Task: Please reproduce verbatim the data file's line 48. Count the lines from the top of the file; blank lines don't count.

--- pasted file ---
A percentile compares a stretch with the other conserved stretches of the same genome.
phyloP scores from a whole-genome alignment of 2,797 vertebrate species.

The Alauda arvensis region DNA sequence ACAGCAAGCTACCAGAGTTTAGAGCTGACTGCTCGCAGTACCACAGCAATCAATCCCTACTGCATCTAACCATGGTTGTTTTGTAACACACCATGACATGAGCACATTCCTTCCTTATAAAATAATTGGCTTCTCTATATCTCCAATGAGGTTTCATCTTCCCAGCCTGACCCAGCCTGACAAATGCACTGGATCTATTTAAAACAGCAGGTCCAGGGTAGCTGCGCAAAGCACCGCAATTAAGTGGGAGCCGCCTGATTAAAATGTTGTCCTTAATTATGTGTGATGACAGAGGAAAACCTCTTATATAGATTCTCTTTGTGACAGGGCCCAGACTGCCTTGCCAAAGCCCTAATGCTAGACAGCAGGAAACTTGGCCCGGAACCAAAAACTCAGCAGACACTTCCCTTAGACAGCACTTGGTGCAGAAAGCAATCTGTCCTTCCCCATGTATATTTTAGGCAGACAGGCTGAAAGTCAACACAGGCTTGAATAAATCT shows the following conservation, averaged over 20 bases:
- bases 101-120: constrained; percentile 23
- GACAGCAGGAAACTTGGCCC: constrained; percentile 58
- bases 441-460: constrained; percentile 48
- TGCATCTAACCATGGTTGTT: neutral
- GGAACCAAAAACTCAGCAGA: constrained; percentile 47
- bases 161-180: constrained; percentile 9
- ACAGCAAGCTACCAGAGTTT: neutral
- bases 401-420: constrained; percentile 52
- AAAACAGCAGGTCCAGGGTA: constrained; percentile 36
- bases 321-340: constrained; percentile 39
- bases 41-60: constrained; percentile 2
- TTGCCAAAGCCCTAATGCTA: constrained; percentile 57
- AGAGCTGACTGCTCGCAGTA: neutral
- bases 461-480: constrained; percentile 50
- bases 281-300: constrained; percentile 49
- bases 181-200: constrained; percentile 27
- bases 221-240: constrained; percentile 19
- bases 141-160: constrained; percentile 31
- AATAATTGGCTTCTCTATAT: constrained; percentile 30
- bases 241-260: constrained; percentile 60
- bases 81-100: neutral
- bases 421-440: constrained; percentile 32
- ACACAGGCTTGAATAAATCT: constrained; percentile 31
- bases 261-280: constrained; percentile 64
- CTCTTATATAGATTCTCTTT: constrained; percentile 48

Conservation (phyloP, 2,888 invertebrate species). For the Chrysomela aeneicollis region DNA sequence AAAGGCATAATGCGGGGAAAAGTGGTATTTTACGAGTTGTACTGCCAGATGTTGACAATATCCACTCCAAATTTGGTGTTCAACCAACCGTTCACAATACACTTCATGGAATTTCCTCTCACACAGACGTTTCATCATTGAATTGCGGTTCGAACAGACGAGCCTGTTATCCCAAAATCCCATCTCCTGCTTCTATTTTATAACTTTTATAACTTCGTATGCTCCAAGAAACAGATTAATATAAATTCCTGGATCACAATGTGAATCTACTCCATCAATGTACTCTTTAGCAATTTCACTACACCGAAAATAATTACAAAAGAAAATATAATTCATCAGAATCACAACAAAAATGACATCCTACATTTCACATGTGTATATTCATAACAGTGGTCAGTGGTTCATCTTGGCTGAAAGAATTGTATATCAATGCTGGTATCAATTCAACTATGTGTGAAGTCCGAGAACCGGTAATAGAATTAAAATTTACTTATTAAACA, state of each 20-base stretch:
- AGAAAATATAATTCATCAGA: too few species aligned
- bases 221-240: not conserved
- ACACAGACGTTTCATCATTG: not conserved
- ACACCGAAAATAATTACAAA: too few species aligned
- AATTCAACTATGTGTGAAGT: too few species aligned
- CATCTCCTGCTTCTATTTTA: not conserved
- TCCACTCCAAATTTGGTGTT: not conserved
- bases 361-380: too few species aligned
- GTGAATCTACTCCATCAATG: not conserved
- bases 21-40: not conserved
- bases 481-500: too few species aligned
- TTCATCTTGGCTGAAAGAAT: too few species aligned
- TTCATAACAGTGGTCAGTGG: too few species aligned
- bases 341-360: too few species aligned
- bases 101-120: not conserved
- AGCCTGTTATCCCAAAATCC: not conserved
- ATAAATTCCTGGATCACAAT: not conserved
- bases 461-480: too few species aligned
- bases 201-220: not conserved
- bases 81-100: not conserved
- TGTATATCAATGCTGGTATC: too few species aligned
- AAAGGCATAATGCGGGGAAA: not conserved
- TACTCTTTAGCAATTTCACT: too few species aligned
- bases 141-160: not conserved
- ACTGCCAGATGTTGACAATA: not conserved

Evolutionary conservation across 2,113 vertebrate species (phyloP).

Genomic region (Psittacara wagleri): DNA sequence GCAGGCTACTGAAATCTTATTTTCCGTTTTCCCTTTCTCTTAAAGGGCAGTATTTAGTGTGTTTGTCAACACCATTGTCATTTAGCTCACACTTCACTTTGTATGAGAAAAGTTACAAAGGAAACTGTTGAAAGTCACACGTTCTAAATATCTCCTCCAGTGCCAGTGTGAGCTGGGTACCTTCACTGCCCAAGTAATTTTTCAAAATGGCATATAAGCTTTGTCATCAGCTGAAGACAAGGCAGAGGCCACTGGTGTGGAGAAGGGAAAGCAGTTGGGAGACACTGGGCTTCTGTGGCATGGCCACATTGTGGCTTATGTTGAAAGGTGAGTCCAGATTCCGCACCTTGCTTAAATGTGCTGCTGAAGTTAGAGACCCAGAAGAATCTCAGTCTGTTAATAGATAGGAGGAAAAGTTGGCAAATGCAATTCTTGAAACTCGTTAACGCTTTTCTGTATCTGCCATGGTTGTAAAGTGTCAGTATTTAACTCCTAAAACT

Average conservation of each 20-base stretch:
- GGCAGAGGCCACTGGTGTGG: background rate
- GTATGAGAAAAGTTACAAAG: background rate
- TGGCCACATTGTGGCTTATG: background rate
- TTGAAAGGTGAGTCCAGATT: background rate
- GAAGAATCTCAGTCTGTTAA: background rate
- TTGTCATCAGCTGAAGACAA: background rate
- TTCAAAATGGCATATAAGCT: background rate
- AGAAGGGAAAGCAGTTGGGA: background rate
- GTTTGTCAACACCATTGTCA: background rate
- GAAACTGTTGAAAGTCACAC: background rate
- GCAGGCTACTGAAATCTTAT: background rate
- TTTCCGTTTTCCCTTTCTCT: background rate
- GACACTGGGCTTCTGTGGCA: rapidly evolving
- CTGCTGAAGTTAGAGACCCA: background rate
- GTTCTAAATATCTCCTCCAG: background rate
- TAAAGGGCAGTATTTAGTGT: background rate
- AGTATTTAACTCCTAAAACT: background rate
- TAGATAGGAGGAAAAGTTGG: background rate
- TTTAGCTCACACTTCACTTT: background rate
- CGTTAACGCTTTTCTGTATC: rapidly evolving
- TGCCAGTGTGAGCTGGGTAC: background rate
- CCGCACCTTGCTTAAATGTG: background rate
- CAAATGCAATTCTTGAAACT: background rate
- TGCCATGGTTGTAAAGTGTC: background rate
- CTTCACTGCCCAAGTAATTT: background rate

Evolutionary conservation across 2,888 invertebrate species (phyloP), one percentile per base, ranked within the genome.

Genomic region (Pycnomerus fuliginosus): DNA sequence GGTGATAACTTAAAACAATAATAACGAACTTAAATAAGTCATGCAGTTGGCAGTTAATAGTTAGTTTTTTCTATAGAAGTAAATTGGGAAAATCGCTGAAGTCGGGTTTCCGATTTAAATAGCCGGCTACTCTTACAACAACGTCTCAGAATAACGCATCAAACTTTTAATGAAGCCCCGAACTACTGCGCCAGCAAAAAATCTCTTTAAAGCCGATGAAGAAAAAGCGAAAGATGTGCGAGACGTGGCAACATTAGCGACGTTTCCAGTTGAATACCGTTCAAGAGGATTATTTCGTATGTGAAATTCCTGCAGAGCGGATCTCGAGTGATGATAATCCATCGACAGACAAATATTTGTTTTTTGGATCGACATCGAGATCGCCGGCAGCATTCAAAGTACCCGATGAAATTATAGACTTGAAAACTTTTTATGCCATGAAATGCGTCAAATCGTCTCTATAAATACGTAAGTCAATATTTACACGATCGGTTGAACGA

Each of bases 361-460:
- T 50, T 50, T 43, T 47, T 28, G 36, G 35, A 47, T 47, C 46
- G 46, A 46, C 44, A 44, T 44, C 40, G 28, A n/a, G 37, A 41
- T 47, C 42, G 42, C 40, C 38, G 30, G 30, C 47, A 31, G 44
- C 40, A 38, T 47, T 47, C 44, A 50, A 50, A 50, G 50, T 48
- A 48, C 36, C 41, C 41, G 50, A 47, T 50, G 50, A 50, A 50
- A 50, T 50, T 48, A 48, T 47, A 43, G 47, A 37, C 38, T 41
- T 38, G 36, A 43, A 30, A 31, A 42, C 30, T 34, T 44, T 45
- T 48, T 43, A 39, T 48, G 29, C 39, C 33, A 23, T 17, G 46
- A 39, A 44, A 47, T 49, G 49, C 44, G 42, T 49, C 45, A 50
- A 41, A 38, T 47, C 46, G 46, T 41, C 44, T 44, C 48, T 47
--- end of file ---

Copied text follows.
- bases 201-220: not conserved